Fireworks Safety

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Provided by Prince William Fire & Rescue

We rarely consider fireworks harmful, much less deadly. However, fireworks are one of the biggest fire dangers to life and property. According to the National Fire Protection Association (NFPA), there are more reported fires on the 4th of July than on any other day of the year. Two out of every five fires reported are fireworks-related.

Annually, thousands of fireworks-related injuries are treated in hospital emergency departments throughout the United States. Although Prince William County permits the useof some fireworks, restrictions apply, and for good reason. No matter how breathtaking fireworks are or how easy they appear to use, they are potential fire starters.

Tim Keen is Chief of the Prince William County Fire and Rescue System. Chief Keen encourages residents to leave fireworks demonstrations to trained professionals. Most of the area’s larger aerial fireworks shows have been canceled due to COVID-19. If you do  purchase fireworks, Chief Keen recommends purchasing from a fireworks stand that has been inspected and approved by the Fire Marshal’s Office. All stands in Prince William County are properly permitted to sell fireworks displayed. Click here to view the list of 2020 permissible fireworks and approved fireworks stands.

Safety Tips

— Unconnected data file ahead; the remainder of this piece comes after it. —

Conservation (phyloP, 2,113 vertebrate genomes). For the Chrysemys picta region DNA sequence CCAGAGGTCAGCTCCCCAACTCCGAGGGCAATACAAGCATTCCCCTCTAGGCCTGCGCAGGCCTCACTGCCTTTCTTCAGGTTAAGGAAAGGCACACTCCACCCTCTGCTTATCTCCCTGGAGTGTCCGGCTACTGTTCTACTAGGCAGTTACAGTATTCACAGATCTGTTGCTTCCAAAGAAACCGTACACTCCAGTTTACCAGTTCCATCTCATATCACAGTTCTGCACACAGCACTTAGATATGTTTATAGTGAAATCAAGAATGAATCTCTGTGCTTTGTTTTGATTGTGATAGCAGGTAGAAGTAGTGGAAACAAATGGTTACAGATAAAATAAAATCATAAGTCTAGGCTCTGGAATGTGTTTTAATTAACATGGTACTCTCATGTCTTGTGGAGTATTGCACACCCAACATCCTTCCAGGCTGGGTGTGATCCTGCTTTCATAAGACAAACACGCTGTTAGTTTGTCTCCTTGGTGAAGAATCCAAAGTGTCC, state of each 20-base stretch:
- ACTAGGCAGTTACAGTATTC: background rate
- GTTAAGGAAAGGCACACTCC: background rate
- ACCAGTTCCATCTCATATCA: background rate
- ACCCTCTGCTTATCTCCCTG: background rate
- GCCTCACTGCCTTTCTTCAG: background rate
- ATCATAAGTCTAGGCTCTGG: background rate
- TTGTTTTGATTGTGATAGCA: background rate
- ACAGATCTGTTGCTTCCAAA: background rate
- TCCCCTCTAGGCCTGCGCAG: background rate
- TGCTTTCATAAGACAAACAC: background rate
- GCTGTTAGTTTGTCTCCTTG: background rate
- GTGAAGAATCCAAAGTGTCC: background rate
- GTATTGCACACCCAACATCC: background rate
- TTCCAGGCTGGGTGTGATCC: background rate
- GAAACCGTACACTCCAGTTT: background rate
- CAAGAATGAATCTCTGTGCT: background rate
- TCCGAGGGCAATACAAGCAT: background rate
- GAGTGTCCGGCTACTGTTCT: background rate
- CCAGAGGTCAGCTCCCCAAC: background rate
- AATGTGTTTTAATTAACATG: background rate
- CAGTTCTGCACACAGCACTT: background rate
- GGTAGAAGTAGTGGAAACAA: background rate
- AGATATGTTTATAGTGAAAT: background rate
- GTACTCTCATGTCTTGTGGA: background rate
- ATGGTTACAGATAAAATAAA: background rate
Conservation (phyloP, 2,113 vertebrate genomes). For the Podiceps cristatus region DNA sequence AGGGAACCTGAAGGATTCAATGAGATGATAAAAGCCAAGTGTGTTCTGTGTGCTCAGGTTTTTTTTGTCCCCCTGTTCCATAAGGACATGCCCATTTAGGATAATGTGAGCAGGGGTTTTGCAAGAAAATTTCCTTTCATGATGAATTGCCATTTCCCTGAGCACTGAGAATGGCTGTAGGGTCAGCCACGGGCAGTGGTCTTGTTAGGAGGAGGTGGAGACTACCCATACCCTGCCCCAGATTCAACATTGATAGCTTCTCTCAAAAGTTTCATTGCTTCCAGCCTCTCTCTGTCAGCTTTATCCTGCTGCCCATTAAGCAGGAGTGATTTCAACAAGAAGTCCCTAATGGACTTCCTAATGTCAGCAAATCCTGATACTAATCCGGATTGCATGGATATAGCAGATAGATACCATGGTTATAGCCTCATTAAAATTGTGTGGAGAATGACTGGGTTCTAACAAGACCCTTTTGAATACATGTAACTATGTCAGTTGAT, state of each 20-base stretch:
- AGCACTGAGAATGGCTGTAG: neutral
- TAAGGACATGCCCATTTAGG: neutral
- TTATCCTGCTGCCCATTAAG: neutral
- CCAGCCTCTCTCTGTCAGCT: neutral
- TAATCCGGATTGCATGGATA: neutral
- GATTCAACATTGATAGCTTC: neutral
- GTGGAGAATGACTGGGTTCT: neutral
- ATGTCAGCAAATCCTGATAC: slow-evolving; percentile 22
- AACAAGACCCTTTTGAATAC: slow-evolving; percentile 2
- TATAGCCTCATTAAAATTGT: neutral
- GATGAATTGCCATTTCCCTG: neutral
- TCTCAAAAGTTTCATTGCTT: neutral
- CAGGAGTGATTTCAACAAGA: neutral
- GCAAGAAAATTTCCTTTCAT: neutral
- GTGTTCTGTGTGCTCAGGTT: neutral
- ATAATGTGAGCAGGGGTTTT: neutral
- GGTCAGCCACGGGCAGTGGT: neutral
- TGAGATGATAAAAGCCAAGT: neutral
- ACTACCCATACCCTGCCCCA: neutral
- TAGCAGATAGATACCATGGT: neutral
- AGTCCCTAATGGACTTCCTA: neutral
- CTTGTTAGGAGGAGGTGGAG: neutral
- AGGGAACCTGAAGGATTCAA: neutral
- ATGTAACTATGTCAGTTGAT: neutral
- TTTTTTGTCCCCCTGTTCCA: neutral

The Fire Marshal’s Office suggests the following safety tips to assist residents in preparation for the Fourth of July and additional festivities held throughout the summer.

  • Fireworks should only be ignited by an adult.
  • Fireworks should only be used outdoors in an open space clear of spectators, buildings, vehicles, debris and flammable materials or on a driveway, sidewalk or other fire-resistant surface.  Remember, fires are caused by careless handling of fireworks in areas exposed to sparks or live fireworks.
  • Keep spectators a safe distance away from permissible fireworks at a minimum of 25 feet for ground items.
  • Keep a bucket of water handy in case sparks start a fire.
  • Be sure children around fireworks know to stop, drop and roll if their clothing catches on fire.
  • Deposit sparklers in a metal container as they may be stepped on while hot or lost in the grass and stepped on while playing.
  • DO NOT place used fireworks in combustible trash cans or bags.
  • NEVER aim or throw fireworks at another person.
  • NEVER try to re-ignite fireworks that malfunction or fail to go off.
  • DO NOT wear loose clothing when using fireworks.
  • NEVER experiment or make your own fireworks.
  • NEVER carry fireworks in your pocket.
  • Leave used fireworks outside overnight before properly placing them in a trash can.
  • Pets may be frightened by the noise and lights of fireworks; keep pets inside or away from the area when in use.

Illegal Fireworks

Illegal “Fireworks” in Prince William County means any firecracker, torpedo, skyrocket, or other substance or object, of whatever form or construction, that contains any explosive or inflammable compound or substance, and is intended, or commonly known as fireworks, and which explodes, rises into the air or travels laterally, or fires projectiles into the air.

If you are in possession of illegal fireworks, please contact the Prince William County Fire Marshal’s Office for disposal at 703-792-6360. DO NOT throw them in the garbage! Turning in illegal fireworks will not result in any fines or summons, and no questions will be asked.

For more information on fireworks safety, visit the Consumer Product Safety Commission (CPSC) at cpsc.gov and cpsc.gov/Safety-Education/Safety-EducationCenters/Fireworks/.

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